From 1130 up to 1267 (where the earliest extant version ends) and further up to 1307 the Annals leave aside the Anglo-Norman model and now rely only on a papal list to supply the universal framework. Instead Danish entries now make up the backbone of the narrative. Some entries are related to the > Annales Colbazenses, some draw on notes on the foundation of Cistercian houses, many entries are related to other Danish Annales (Annales Danici, Annales Ryenses), and, finally, a good deal of information is unique for the Annales Lundenses. From around 1250 the entries are considered to have been entered on a running basis contemporary with events (or to have been copied from another text of this kind) and are of special historical value (JØRGENSEN 1920, 13-14). This holds true of the entries describing the turbulent events connected with the conflicts between Archbishops Jacob Erlandsen and Jens Grand with kings Christopher, Erik Glipping, and Erik Menved. The Annals are also an important, if brief, text on the murder of Erik Glipping in 1286 by a group of magnates and the subsequent alliance between them and the Norwegian king Erik Magnusson against the murdered king’s son, Erik Menved.

Composition and style

The Annales Lundenses is a compilation from a number of other texts and, true to the genre, make no attempt to unify different styles. The later entries composed by a number of clerics from Lund are written in a simple annalistic manner. Danish names are often represented in a non-latinized Danish spelling.


As a basis for the initial world chronicle the Annales Lundenses used a copy of Isidore of Seville’s epitome which is closely related (or identical) to the one used by > Annales Colbazenses. The same holds true for the version of Anglo-Norman annals used up to 1130 also excerpted in the Annales Colbazenses. But in addition the Annales Lundenses paste passages from Bede’s Chronicon maius and from his Historia ecclesiastica as well as a number of English entries of unidentified origin. For Danish and Nordic history up to 1054 excerpts from Adam of Bremen’s Gesta episcoporum ecclesiae Bremensis are incorporated. After 1130 the local entries dominate. Up to ca. 1250 they share a lot of information with other Danish Annals either due to common sources or to the spread of the Annales Lundenses themselves.

Purpose and audience

Lund was clearly a centre of information for other parts of Denmark, for monasteries and bishoprics (KRISTENSEN 1969). The Annales Lundenses basically reflect a national, royal vision of history (with local notices added) in their 12th- and early 13th-century installments as well as in the extant versions from the later 13th and early 14th centuries. The enemies are Swedes, Norwegians and Germans, and there is no detectable preference for rebellious archbishops or other kind of ecclesiastical bias. The Annals thus confirm (together with Saxo Grammaticus) that in the 12th and 13th centuries the library and learned clerics of Lund played the role of official Danish memory.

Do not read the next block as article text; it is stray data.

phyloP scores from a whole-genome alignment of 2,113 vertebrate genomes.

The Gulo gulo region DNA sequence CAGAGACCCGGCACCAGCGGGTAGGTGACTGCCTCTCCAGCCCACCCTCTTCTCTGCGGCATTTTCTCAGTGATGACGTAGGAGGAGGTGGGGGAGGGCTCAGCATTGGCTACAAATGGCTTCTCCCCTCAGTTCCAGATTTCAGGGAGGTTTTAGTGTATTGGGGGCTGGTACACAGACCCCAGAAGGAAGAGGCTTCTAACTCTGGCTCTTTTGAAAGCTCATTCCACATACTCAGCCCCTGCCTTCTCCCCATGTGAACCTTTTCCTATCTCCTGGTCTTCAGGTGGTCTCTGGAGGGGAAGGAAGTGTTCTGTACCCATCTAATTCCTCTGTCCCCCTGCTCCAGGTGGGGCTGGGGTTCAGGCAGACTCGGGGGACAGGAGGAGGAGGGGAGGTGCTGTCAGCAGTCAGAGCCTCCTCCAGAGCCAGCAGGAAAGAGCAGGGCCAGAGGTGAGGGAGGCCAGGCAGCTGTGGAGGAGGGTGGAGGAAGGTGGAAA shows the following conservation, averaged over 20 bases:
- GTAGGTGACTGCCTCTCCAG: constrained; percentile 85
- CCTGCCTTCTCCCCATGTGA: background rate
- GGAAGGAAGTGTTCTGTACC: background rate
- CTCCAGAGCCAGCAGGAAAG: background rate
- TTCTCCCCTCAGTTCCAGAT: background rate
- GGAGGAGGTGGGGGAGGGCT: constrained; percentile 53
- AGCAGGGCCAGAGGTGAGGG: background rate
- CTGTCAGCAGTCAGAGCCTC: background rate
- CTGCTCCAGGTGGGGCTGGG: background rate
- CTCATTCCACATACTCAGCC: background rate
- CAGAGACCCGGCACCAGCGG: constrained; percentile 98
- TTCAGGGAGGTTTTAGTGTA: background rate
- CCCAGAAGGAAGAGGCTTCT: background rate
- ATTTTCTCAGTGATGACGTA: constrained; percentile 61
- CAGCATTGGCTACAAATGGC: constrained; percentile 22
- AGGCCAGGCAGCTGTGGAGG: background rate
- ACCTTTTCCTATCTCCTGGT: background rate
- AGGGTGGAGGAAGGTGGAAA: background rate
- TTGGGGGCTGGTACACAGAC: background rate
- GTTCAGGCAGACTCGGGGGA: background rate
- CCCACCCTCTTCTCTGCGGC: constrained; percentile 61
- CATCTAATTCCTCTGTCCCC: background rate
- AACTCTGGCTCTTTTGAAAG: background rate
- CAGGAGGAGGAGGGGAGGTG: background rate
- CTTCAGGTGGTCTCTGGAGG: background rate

Medieval reception and transmission

Three medieval manuscripts have survived (facsimiles in CCD V, 73-212):

  • Erfurt, Universitäts- und Forschungsbibliothek Erfurt/Gotha, CE 8o 23 (part V, ff. 184-221), late 13. cent. (HEYNE 2005, 65-73).
  • København, Den Arnamagnæanske Samling, 843, 4o; a fragment of 13 ff. from ca. 1300.
  • København, Den Arnamagnæanske Samling, 841,4 o; 41 ff., ca. 1400.

All three manuscripts were, very probably, produced in Lund. As documented by KRISTENSEN 1969 the various versions of the text existing before the Erfurt manuscript had great impact on annalistic writing throughout Denmark, but it is difficult to determine the medieval reception of the specific version transmitted in our main manuscript (Erfurt). An early version of the Annales Lundenses was also used in an annalistic compilation in Danish from around 1400, the so-called Årbog 1074-1255 (edited by JØRGENSEN 1930, 15-20 and KROMAN 1980 16-20; cf. the analysis by KRISTENSEN 1969, 21-36). In addition the text of Annales Lundenses is partly transmitted in postmedieval copies which attest to antiquarian interests in the 16th and 17th centuries, (e.g. Uppsala, Universitetsbibliotek H 112, cf. ILSØE 1965) and to lost medieval manuscripts.


  • CHRISTENSEN, K. 1981: "Om den nye udgave af Danmarks middelalderlige annaler," Fortid og nutid 29, 163-175.
  • GELTING, M.H. 1982: Review of Erik Kroman, ed., Danmarks middelalderlige annaler, København, 1980, Historie - Jyske Samlinger, Ny rk., 14, 1982, 305-312.
  • HEYNE, S. 2005: Die mittelalterlichen Codices Erfordenses in der Universitäts- und Forschungsbibliothek Erfurt / Gotha, Erfurt – Gotha.
  • ILSØE, H. 1965: "Håndskriftet H112 og de danske historikere. En studie i overlevering. Zusammenfassung," Historisk Tidsskrift, 12.rk. I, 399-437.
  • JØRGENSEN, E. (ed.) 1920: Annales Danici medii aevi, Copenhagen.
  • JØRGENSEN, E. 1930: Middelalderlig historisk Litteratur paa Modesmaalet. Indledning og Supplement til M. Lorenzens Gammeldanske Krøniker, København.
  • JØRGENSEN, E. 1931: Historieforskning og Historieskrivning i Danmark indtil aar 1800, Copenhagen.
  • KRISTENSEN, A.K.G. 1969: Danmarks œldste annalistik. Studier over lundensisk annalskrivning i 12. og 13. århundrede (Skrifter udgivet af det Historiske Institut ved Københavns Universitet 3), Copenhagen.
  • KROMAN, E. 1936: "Ueber die Herkunft des Liber census Daniae," APhS 11, 1-81.
  • KROMAN, E. (ed.) 1962: CCD 5, Copenhagen. [facsimile of mss.]
  • KÅLUND, K. 1909: ”Codex Erfordensis af de Lundske Annaler og de deri forekommende Runetegn”, Arkiv för Nordisk Filologi 25 1909, 303ff.
  • LORENZEN, MARCUS, Gammeldanske Krøniker, I-III, København 1887-1913.
  • SCHÄFER, D. 1872: Dänische Annalen und Chroniken von der Mitte des 13. bis zum Ende des 15. Jahrhunderts, Hannover.
  • USINGER, R. 1861: Die dänischen Annalen und Chroniken des Mittelalters, Hannover.
  • GERTZ, M.CL. 1917: (preface to the edition of Chronicon Lethrense in Scriptores Minores I, 34-53).
  • WAITZ, G., 1858: "Die Quelle der Annalen Esromenses oder Annales Lundenses," Nordalbingische Studien. Neues Archiv der Schleswig-Holsteinischen Gesellschaft für vaterländische Geschichte V, Kiel.
  • WAITZ, G. 1887: "Zur Kritik Dänischer Geschichtsquellen," Neues Archiv der Gesellschaft für ältere deutsche Geschichtskunde XII, Hannover.